Nicknames have always been part of baseball. Some of the better known and the players they refer to are: “The Sultan of Swat” (Babe Ruth); “The Splendid Splinter” (a young, thin Ted Williams); “The Say Hey Kid” (Willie Mays); “The Big Train” (Walter Johnson); “The Great One” (Roberto Clemente); “Big 6” (Christy Mathewson); “The Georgia Peach” (Ty Cobb); “The Flying Dutchman” (Honus Wagner); “The Iron Horse” (Lou Gehrig). Notice: the first 5 players inducted into Baseball’s Hall of Fame are included in this list. But who is known as “The Hammer of God” according to a baseball writer? Hint: none of those mentioned. Answer = Mariano Rivera (see above).
Rivera was just voted into the Hall of Fame by Baseball Sportswriters. He was the first player to be mentioned as worthy of entrance into the Hall by every sportswriter who voted. That’s 425 out of 425. Of course, any player who’s faced Rivera would agree. But why the nickname?
He usually comes into a game in the ninth inning to preserve a win. Every player knows that. Every player knows he only throws one pitch: a cut fastball. They know where the pitch will go, generally: inside to a left-handed batter, outside to a right-handed batter. And they know he will succeed.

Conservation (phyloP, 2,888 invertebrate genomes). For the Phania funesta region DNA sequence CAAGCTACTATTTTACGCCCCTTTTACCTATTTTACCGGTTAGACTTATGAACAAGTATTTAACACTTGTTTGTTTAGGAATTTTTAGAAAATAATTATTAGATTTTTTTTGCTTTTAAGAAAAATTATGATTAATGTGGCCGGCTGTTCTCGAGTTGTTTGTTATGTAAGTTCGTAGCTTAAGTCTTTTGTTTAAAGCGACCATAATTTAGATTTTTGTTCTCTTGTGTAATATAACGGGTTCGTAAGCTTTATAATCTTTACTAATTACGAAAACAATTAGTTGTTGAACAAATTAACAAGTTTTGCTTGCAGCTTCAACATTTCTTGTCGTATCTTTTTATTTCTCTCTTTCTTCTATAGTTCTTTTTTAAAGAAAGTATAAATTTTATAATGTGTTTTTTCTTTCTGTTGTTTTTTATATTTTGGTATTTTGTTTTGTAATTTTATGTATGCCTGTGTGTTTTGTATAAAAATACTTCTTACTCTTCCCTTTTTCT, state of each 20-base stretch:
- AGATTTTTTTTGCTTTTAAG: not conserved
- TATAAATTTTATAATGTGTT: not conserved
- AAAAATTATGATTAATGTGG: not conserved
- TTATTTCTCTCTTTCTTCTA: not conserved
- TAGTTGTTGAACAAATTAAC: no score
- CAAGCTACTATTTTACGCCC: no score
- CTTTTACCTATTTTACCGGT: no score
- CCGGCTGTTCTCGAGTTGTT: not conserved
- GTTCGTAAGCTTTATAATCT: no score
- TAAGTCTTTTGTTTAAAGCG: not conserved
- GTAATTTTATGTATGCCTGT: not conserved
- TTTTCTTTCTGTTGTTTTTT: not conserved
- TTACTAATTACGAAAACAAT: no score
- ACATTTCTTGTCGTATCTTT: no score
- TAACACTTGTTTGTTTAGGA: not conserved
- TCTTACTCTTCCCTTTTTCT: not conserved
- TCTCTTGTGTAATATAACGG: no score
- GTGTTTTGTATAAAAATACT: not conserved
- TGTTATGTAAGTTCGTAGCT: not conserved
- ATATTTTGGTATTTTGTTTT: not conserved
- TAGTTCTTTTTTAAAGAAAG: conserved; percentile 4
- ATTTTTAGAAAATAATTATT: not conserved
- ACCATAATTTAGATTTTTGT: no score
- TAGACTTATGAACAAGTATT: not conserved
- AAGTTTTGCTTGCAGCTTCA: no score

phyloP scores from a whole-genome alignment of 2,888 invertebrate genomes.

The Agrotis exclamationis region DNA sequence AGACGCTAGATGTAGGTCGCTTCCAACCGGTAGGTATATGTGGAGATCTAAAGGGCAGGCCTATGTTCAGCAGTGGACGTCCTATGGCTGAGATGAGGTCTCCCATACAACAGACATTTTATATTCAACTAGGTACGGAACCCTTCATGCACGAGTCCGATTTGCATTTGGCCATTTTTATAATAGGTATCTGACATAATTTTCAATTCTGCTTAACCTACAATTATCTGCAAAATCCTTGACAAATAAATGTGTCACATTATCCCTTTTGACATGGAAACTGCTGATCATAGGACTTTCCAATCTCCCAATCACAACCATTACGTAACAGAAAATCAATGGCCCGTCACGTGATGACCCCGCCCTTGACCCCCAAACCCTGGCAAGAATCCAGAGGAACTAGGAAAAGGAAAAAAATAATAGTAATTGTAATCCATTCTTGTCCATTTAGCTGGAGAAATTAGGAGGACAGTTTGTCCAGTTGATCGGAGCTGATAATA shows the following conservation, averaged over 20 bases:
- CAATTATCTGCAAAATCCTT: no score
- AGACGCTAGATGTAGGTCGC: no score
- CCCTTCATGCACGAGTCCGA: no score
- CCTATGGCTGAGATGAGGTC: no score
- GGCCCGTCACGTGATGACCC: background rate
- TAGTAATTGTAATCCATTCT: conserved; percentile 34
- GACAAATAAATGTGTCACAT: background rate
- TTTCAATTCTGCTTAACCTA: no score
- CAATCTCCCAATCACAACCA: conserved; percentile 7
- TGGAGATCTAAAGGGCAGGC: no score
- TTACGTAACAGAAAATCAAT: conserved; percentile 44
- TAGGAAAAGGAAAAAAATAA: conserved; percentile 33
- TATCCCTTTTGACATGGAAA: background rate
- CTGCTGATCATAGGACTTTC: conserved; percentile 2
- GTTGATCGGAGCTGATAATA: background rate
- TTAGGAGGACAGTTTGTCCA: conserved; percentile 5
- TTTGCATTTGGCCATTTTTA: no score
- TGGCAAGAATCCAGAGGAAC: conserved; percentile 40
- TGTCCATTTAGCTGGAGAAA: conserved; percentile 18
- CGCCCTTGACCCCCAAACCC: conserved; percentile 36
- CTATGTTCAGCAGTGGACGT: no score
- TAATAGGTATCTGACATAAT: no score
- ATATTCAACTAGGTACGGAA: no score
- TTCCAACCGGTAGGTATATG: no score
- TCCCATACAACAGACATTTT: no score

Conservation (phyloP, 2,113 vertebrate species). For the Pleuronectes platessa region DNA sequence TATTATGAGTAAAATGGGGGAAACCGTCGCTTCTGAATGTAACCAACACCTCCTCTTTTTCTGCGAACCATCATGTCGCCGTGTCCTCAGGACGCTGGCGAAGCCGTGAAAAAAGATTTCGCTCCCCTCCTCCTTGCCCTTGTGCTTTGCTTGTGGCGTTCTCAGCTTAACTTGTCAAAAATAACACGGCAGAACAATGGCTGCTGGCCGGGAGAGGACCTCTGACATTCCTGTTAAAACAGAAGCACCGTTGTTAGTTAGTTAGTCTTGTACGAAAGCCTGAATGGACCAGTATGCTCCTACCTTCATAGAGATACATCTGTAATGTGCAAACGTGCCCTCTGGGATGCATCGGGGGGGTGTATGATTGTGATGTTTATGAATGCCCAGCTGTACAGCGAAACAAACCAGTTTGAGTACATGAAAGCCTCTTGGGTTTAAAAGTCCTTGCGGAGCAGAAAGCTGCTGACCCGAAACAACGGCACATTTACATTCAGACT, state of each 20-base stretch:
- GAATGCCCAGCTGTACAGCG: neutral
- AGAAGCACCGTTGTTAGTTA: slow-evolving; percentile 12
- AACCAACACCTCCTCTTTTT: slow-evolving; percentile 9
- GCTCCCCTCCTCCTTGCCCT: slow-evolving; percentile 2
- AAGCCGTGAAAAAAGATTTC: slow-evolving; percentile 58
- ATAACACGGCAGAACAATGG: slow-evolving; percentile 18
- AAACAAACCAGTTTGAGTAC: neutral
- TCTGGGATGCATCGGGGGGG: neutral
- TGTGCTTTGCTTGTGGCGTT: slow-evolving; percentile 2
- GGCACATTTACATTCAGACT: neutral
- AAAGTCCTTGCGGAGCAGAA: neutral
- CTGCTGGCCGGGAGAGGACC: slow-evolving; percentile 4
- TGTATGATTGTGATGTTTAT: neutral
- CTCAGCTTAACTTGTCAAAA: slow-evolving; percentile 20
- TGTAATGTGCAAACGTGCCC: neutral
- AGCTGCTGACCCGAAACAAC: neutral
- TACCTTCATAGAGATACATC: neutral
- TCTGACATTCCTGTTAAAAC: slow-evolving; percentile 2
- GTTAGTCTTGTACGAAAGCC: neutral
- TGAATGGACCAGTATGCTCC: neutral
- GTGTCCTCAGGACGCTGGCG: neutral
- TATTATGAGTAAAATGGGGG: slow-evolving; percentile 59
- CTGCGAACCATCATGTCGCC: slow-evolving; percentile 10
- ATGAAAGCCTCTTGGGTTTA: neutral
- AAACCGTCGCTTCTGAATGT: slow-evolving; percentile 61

Unlike many relievers, he has no music playing when he comes in from the bullpen. For example, Trevor Hoffman (who has the 2ndhighest career Save total) enters a game with AC/DC’s Hells Bells announcing his coming. The outcome is certain. Since Rivera has the Highest career Save total, the outcome is even more certain. Thus, he is: The Hammer of God. Everyone (batter, catcher, all members of both teams, fans, sports writers) knows what will happen. No one is successful versus Rivera.
Any statistical evidence to substantiate the nickname and Rivera’s success? He pitched 19 years for the New York Yankees, 18 as a reliever. In his regular season work, he had a record 652 saves, an ERA of 2.21, and a WHIP of 1.00. He was even better in post-season work: 42 saves, an ERA of 0.70, and a WHIP of 0.759. No wonder every sportswriter gave him a vote and the outcome of his every game is certain, and the nickname could be very appropriate.